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Reflections on a robotic Sherlock Holmes

In order to take the point beyond a mere rhetorical question, let's conduct a simple thought-experiment: Suppose the year is 2019, and that the CAI marriage has produced remarkable offspring - in the form of a robot (or android), SHER-COG, capable of the sort of behavior associated with Sherlock Holmes.We use a fictional character only to render our points vivid. A ``real life'' human detective could, without diminishing our point, be substituted for Holmes in our fable. Consider perhaps Holmes' greatest triumph, namely solving the mystery surrounding the disappearance of the racehorse known as ``Silver Blaze'' (Doyle 1984); and suppose that SHER-COG is asked (by an analogue for Dr. Watson), after cracking this case, how it accomplished the feat. What options does our robotic sleuth have for communicating an answer?

One thing that would surely fail to enlighten would be to allow humans to examine the neural nets of SHER-COG. In order to see this, you have only to imagine what it would be like to study gargantuan versions of such snapshots as those sketched above. How would information about the states of nodes and the weights on connections between them help you divine how SHER-COG deduced that the culprit in this mystery could not be a stranger to dogs on the farm that was Silver's Blaze's home? If our snapshots don't get the point accross, think of the impenetrability of binary core dumps. How could study of such things enlighten one as to the reasoning employed by the likes of SHER-COG?

Of course, SHER-COG could resort to natural language. It could proceed to explain its solution in (e.g.) English, in much the same way that Sherlock Holmes often explains things to the slower Dr. Watson. But this route concedes our point, for by it we end up once again invoking LAI in all its glory. This is so because in order to really understand what SHER-COG is telling us in English, it will be necessary to analyze this English formally; and the formal analysis will bring to bear the machinery of logical systems we have discussed in this paper.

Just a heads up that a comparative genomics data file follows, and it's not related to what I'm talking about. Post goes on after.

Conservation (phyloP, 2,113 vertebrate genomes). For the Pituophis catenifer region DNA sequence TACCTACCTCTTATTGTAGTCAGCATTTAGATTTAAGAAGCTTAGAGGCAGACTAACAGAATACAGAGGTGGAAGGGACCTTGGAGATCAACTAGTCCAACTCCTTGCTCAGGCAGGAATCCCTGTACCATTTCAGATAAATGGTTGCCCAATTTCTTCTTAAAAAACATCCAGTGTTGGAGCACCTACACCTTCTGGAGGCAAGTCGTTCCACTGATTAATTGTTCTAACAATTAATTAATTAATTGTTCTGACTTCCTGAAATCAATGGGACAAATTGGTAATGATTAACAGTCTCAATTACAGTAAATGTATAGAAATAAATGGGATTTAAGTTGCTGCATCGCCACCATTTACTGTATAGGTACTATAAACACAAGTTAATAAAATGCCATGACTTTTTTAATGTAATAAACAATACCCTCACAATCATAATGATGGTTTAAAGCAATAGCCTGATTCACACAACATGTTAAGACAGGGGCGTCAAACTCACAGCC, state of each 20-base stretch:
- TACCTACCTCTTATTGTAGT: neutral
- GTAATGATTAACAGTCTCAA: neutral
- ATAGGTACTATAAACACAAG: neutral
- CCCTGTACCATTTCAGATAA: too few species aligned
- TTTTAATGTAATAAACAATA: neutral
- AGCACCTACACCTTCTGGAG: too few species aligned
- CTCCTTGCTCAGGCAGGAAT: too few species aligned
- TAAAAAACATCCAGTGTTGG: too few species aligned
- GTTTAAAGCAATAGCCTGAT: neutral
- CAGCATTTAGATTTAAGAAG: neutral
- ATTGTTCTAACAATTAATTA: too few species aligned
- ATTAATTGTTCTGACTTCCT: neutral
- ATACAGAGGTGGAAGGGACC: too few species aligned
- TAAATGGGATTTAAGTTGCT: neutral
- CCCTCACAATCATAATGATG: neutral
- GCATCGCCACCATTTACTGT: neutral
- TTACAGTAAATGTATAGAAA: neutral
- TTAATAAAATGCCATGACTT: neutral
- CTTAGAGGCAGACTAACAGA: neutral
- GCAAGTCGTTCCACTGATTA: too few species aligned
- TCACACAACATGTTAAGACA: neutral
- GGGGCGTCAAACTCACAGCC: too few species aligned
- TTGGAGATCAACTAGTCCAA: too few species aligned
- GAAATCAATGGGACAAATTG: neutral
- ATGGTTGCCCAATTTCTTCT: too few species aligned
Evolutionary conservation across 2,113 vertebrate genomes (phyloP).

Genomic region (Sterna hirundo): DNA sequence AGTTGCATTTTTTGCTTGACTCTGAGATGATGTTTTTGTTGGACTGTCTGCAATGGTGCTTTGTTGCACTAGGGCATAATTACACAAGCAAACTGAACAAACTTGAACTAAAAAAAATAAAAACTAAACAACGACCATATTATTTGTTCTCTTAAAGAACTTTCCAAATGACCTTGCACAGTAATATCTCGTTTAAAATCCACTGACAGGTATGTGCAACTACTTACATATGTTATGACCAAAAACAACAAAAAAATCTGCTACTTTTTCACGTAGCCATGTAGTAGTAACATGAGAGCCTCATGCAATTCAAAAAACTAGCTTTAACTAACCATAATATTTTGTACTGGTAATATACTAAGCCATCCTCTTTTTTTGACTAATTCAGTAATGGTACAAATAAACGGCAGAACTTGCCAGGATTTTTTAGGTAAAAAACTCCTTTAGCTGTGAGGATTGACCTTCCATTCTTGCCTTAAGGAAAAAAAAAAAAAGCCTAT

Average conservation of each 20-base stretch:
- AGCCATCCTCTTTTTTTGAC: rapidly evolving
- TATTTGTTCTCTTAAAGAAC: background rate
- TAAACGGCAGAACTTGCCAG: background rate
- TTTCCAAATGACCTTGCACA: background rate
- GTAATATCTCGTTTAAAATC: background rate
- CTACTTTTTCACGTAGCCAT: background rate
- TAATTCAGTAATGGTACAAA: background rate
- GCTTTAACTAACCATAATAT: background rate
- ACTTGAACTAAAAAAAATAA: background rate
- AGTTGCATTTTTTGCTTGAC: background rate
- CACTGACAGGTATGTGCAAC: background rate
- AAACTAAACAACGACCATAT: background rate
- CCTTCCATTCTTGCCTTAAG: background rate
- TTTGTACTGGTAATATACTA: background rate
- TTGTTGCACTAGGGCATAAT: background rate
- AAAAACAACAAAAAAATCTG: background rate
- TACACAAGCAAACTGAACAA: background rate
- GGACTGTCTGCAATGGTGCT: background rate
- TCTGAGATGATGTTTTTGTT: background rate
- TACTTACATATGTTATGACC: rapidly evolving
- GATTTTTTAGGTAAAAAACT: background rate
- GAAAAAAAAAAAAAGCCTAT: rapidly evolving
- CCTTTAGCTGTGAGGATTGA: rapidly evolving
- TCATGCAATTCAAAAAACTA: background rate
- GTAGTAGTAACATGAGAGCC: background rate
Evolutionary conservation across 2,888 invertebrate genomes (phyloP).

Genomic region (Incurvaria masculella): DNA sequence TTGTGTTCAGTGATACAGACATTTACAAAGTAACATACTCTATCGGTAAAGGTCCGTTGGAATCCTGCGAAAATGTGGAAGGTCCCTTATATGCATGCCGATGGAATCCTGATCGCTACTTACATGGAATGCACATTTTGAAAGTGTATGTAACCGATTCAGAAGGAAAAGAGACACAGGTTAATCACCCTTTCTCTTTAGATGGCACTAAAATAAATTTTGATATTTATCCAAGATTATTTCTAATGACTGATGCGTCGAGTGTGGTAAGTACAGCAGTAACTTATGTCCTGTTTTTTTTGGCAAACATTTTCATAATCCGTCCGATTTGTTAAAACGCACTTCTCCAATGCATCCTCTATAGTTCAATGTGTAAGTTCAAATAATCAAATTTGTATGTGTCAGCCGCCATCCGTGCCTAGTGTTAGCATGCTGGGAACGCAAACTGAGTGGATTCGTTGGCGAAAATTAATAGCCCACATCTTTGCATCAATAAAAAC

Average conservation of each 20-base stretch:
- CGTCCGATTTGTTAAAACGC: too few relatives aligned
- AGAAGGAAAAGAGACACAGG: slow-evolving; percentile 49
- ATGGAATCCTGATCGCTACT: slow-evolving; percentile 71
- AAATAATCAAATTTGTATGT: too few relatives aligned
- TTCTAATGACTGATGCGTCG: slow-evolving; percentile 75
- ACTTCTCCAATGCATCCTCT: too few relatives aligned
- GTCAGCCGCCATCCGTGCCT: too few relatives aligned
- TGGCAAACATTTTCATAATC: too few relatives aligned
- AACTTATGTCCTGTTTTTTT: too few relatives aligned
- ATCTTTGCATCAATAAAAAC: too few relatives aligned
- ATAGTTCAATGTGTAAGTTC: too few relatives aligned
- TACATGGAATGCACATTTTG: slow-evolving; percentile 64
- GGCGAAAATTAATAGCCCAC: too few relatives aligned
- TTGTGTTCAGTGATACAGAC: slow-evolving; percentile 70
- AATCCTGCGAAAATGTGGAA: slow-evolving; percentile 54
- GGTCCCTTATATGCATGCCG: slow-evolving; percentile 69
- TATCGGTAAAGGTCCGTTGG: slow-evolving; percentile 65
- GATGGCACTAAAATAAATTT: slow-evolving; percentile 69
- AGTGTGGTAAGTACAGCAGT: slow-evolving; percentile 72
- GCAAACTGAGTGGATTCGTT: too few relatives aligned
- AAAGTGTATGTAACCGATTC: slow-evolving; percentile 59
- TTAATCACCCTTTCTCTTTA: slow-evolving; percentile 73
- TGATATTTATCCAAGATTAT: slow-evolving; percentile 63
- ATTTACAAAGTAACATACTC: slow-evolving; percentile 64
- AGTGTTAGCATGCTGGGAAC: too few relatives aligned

For example, to truly understand Holmes' explanation, conveyed to the nonplussed Watson, concerning the mystery of Silver Blaze, one must come to see the following chain of reasoning (which involves the famous clue about the ``dog doing nothing in the night-time'').

  1. If the dog didn't bark, then the person responsible for lacing the meal with opium couldn't be a stranger.
  2. The dog didn't bark.
  3. The person responsible for lacing the meal with opium couldn't be a stranger. (from 1. and 2.)
  4. Simpson was a stranger.
  5. Simpson was not responsible. (from 3. and 4.)

At work here, of course, are the rules modus ponens and modus tollens, cornerstones of LAI.Lest it be thought that the ratiocination of Sherlock Holmes is a phenomenon confined to the world of fiction, we direct readers to the remarkable reasoning used by Robert N. Anderson (Ybarra 1996) to recently solve the 80 year-old mystery of what caused the fire that destroyed Jack London's ``Wolf House'' in 1913. Wolf House was to be London's ``manly'' residence, a 15,000 square foot structure composed of quarried volcanic rock and raw beams from ancient redwoods. The conflagration occurred just days before London was to move in, and though London vowed to rebuild, he died three years later with the house still in ruins.

Our conclusion is that if in the future we desire not only to build human-matching robots (or androids), but to understand them (and cognition in general) as well, then the logic-AI marriage ought to be sustained - and sustaining it shouldn't be hard: The more than 2,500 pages we assimilated for this review article seem to us to provide unassailable evidence that the passion at the heart of that marriage, though as old as Euclid, will endure.



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next up previous
Next: About this document Up: The communicative advantages of Previous: Neural nets

Selmer Bringsjord
Mon Nov 17 14:57:06 EST 1997